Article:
He then argues that most readers of that paragraph will fixate on the ‘8’ on the rabbit’s back, and it’s this thought that creates the telepathy. It’s this image that the writer has projected into the reader’s mind. I agree; it’s what jumps out and creates the sense of mystery that will keep me wanting more. Aside from the fact that it’s one of the numbers, I want to know why it’s there.
I’m sure Sawyer did too.
In “Every Man for Himself” – an episode that also references Of Mice and Men (“Tell me about the rabbits, George”) much more explicitly than it does On Writing – Ben has Sawyer strapped to a table. He appears to have just come out of surgery. Ben shows him a rabbit in a cage and proceeds to give the cage the kind of shaking that kills babies. The rabbit dies. Ben tells Sawyer that the rabbit had a pacemaker just like the one he’s had implanted in Sawyer, which will explode if Sawyer’s heart rate goes too high as it might if he were to try to escape or sleep with Kate. It’s a clever scene, but what stands out is the blue ‘8’ stenciled on the rabbit’s back. Later, Ben tells Sawyer about the rabbits, or at least rabbit-8 when he confides that there were no pacemakers; instead, it was an elaborate con designed to break Sawyer’s will.
Referencing King’s thoughts about writing and telepathy appears at first to be a clever and subtle reminder of the apparent, though unexplained, role of telepathy on the show. More interesting, though, is the way it begins to lay the groundwork for seeing Lost as a show about time travel, which I think it is. I’m not sure we’ll see characters time traveling as in Back to the Future, but I think we will see (and have already seen) their consciences and thoughts projected through the timestream, which is really what King was talking about so I’m chalking On Writing up to being yet another literary hint about alternate or parallel or shifted timestreams on Lost.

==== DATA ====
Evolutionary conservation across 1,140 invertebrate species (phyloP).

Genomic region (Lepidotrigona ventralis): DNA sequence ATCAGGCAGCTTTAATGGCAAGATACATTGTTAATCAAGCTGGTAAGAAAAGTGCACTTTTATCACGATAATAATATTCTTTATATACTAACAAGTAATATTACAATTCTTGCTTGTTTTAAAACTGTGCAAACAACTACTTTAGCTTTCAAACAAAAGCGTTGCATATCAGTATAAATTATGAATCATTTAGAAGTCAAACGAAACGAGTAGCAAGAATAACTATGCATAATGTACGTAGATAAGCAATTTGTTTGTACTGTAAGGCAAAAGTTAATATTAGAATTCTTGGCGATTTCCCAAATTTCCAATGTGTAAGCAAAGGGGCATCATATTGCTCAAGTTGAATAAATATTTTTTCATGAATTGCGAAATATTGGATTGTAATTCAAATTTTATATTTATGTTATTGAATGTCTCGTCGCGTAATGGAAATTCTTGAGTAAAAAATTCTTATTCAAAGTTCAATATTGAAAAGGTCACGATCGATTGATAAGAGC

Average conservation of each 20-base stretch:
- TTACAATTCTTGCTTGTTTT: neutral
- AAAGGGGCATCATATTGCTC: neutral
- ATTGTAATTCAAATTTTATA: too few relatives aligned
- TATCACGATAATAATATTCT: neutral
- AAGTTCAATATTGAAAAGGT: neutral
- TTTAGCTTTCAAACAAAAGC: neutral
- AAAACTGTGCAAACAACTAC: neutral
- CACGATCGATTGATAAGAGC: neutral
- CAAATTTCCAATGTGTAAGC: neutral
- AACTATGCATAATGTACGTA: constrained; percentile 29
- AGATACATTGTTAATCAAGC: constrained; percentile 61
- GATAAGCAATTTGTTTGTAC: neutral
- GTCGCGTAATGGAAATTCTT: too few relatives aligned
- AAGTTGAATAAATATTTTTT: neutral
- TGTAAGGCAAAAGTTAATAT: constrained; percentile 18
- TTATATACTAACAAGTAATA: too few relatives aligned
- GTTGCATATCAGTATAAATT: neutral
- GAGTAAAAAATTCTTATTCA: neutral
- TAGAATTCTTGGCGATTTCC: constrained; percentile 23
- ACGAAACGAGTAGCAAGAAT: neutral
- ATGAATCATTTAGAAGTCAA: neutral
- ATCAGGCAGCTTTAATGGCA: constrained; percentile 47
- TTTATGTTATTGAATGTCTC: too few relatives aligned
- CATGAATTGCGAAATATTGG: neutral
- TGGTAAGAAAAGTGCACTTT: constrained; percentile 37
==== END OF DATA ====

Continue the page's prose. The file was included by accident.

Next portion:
There’s something else, too, aside from the fact that this bit of On Writing is another rabbitcentric literary reference joining Of Mice and Men, Alice in Wonderland, Through the Looking Glass, and Watership Down (all of which makes me wonder when Donnie Darko, a time travel film laden with rabbit symbolism will show up on Lost) and that’s The Stand.
I’ve never read The Stand, and it hasn’t shown up on Lost, but I do know that the show’s creators have said that it is an influence on the show. This is interesting because in On Writing, King devotes some time to describing the problems he had in completing that novel. He said there were too many characters, too many storylines. In the end the solution was to blow a bunch of them up.
Sound familiar? That would resolve many of the storylines and propel the other ones towards conclusion. As season 3 of Lost closes out in tonight’s “Through the Looking Glass” with the survivors hoarding dynamite and making plans to “blow the Others to hell,” I can’t but think that this sounds an awful lot like King’s recollection of how he moved The Stand to conclusion.
I suspect some storylines will end tonight and what remains will be the situation that propels Lost to its ultimate conclusion in 2010. Hell, I’m predicting mass doom.
Be sure to check out:
- Pearls Before Swan for more thoughts about On Writing. (h/t as well since this is how I learned that rabbit-8 was referencing On Writing)
- Mark at Scribes & Scoundrels also has a theory about the season finale: mass doom… or mass rescue?